When this resulted in a very low rate of registration, the Government asked that a Conference presided over by Mr. Speaker should examine the matter again. In 1973 they did so, and recommended that the system should revert to permanent rather than annual registration. In fact, they made a series of recommendations which I need not quote, except for the last sentence in their report. It is the sting in the tail, so far as the present debate is concerned. They recommended that the wives of Servicemen should be registered as Service voters. That was a public recommendation. It was made in a letter of 20th June 1973, from the Prime Minister to Mr. Speaker. The letter was laid before both Houses of Parliament (Cmnd. 5363) and received widespread attention.

A private Member took the opportunity open to him and introduced legislation to implement the Conference recommendations. Mr. Cranley Onslow's Bill, which was supported in all its stages by Conservative Members, included the provision relating to Service wives. This was in Clause 2 of that Bill. The reasoning behind it was succinctly described in this House by the noble Baroness, Lady Vickers, on 15th June 1976. She specifically mentioned to the House that minority of wives with whom the noble Lord, Lord Lloyd of Kilgerran, is mostly concerned, and I have the permission of the noble Baroness, Lady Vickers, to quote what she said on that occasion, because it was put very well and very succinctly. She said: I should like to emphasise that this Bill will not put anyone at a disadvantage. There are wives, although it is considered they are in the minority, who are perfectly well served by the normal civilian arrangements. There is no question of disenfranchising these. They will simply get on the register by different means than existed before. There may be the odd case where the elector resents being compelled to take one route to register rather than another, but I understand that the Secretary of Defence believes it will be for the benefit of the great majority of Service wives to make this change".—[Official Report,15.6.76; cols. 1203–4.] That ends the quotation from the contribution of the noble Baroness on that occasion, and she is not without experience on these matters. So that when we made the change in 1976, this House was fully conscious of the consequences.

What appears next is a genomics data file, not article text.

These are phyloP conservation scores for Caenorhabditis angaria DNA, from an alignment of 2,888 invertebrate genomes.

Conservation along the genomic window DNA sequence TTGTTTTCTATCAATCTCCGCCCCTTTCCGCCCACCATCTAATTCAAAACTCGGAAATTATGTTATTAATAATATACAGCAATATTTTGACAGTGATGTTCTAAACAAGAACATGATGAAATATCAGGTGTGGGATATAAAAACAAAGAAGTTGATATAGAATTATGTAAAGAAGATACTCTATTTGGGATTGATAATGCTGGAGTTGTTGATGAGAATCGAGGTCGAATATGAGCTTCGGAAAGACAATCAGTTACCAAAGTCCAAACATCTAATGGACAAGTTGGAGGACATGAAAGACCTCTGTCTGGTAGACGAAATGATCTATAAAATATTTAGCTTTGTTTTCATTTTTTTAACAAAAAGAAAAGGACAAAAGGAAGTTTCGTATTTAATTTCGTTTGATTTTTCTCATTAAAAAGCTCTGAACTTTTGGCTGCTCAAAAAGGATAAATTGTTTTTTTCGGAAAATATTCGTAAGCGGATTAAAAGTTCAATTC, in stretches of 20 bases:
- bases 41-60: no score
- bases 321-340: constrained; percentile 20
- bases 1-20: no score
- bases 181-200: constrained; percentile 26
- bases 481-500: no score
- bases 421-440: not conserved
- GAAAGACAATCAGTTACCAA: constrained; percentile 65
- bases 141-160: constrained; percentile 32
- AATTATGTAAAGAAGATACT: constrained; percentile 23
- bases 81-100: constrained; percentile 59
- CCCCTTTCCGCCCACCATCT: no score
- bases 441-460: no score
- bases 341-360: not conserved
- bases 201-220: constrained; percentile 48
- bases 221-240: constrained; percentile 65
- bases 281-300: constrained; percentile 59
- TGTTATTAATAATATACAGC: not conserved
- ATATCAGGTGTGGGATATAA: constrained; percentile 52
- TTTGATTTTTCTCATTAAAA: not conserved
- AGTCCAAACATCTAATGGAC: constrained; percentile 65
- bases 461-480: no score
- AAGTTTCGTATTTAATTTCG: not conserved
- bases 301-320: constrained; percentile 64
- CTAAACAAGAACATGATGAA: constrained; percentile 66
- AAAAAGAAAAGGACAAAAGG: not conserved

The introduction of the new arrangements meant that we had tried three schemes for Service wives since Service registration was first introduced—a period when there was no separate procedure for Service wives, and they were registered as civilian voters; a period after the second world war when they were registered as civilian voters while residing in the United Kingdom, but as Service voters while living overseas, and the present position when all the spouses of Service personnel are registered as Service voters along with serving Servicemen.

As the noble Lord has explained this Bill, it means that we now try a fourth scheme. Wives who were overseas with their husbands on duty would register as Service voters as now, but wives resident in the United Kingdom would have an option to choose whether to register on the civilian electoral roll or as Service voters. This is, indeed, an ingenious permutation and the noble Lord is to be congratulated on it. At first glance, it may seem to have the merit of meeting all the difficulties that could be posed and of satisfying all quarters, but I have to tell your Lordships that they are deceptive merits. The Government believe that the scheme proposed by the noble Lord has disadvantages and that we should, in any case, give the present arrangements time to prove themselves. I come back to where I was some time ago, in pointing out to your Lordships that the 1976 Act has been in operation for only one year, and I ask whether it is fair to make this change, which amounts to a change almost every two years.